Thursday, November 20, 2014

Cruising the Web

Here's a true sign of how far Obama has fallen - the networks aren't going to air his prime-time address tonight.

Thomas Sowell slashes away at the idea that it is the "legacy of slavery" that is keeping blacks poor today.
Kristof’s other “overwhelming” evidence of the current effects of past slavery is that blacks do not have as much income as whites. But Puerto Ricans do not have as much income as Japanese Americans. Mexican Americans do not have as much income as Cuban Americans. All sorts of people do not have as much income as all sorts of other people, not only in the United States, but in countries around the world. And most of these people were never enslaved.

If we wanted to be serious about evidence, we might compare where blacks stood a hundred years after the end of slavery with where they stood after 30 years of the liberal welfare state. In other words, we could compare hard evidence on “the legacy of slavery” with hard evidence on the legacy of liberals.

Despite the grand myth that black economic progress began or accelerated with the passage of the Civil Rights laws and “War on Poverty” programs of the 1960s, the cold fact is that the poverty rate among blacks fell from 87 percent in 1940 to 47 percent by 1960. This was before any of those programs began.

Over the next 20 years, the poverty rate among blacks fell another 18 percentage points, compared to the 40-point drop in the previous 20 years. This was the continuation of a previous economic trend, at a slower rate of progress, not the economic grand deliverance proclaimed by liberals and self-serving black “leaders.”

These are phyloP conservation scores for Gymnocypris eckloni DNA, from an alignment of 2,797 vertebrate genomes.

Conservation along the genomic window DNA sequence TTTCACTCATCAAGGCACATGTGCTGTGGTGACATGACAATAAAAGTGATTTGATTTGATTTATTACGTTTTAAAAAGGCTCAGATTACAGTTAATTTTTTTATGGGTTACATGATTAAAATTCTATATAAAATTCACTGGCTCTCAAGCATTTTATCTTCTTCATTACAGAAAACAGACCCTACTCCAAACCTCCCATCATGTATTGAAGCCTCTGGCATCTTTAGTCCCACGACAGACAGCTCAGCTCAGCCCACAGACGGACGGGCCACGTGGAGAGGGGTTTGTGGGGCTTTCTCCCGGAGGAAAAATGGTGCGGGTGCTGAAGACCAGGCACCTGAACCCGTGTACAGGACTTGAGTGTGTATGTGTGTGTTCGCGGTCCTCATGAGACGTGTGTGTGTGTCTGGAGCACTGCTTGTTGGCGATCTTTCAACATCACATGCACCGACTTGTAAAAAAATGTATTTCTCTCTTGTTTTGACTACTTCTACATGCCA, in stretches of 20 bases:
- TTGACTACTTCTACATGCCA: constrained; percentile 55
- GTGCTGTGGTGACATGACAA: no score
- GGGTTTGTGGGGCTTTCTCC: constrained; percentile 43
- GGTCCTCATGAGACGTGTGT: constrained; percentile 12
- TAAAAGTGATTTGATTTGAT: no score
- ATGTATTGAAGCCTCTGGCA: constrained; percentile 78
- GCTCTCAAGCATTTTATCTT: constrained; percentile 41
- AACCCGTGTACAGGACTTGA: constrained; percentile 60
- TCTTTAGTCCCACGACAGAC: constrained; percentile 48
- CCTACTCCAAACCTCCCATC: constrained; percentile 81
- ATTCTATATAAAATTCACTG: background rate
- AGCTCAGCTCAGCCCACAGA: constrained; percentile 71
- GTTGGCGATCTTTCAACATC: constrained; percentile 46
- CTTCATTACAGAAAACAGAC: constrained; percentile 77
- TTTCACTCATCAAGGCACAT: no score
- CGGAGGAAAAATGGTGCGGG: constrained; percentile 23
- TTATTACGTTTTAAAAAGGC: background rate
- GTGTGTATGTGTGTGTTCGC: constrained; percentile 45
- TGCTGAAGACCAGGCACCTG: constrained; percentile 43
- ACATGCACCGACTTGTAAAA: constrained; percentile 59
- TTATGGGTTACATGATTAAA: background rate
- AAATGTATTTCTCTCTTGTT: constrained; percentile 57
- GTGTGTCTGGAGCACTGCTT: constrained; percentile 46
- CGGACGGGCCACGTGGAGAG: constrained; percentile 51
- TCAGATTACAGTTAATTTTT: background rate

Ending the Jim Crow laws was a landmark achievement. But, despite the great proliferation of black political and other “leaders” that resulted from the laws and policies of the 1960s, nothing comparable happened economically. And there were serious retrogressions socially.

Nearly a hundred years of the supposed “legacy of slavery” found most black children being raised in two-parent families in 1960. But thirty years after the liberal welfare state found the great majority of black children being raised by a single parent.

The murder rate among blacks in 1960 was one-half of what it became 20 years later, after a legacy of liberals’ law-enforcement policies.
The evidence goes on and on. It's amazing what happens when factual evidence is put up against emotional arguments.
If you know someone who would benefit from such arguments, I would suggest any book by Sowell as a present.
Or Sowell himself recommends Jason Riley's new book.
If we are to go by evidence of social retrogression, liberals have wreaked more havoc on blacks than the supposed “legacy of slavery” they talk about. Liberals should heed the title of Jason Riley’s insightful new book, Please Stop Helping Us.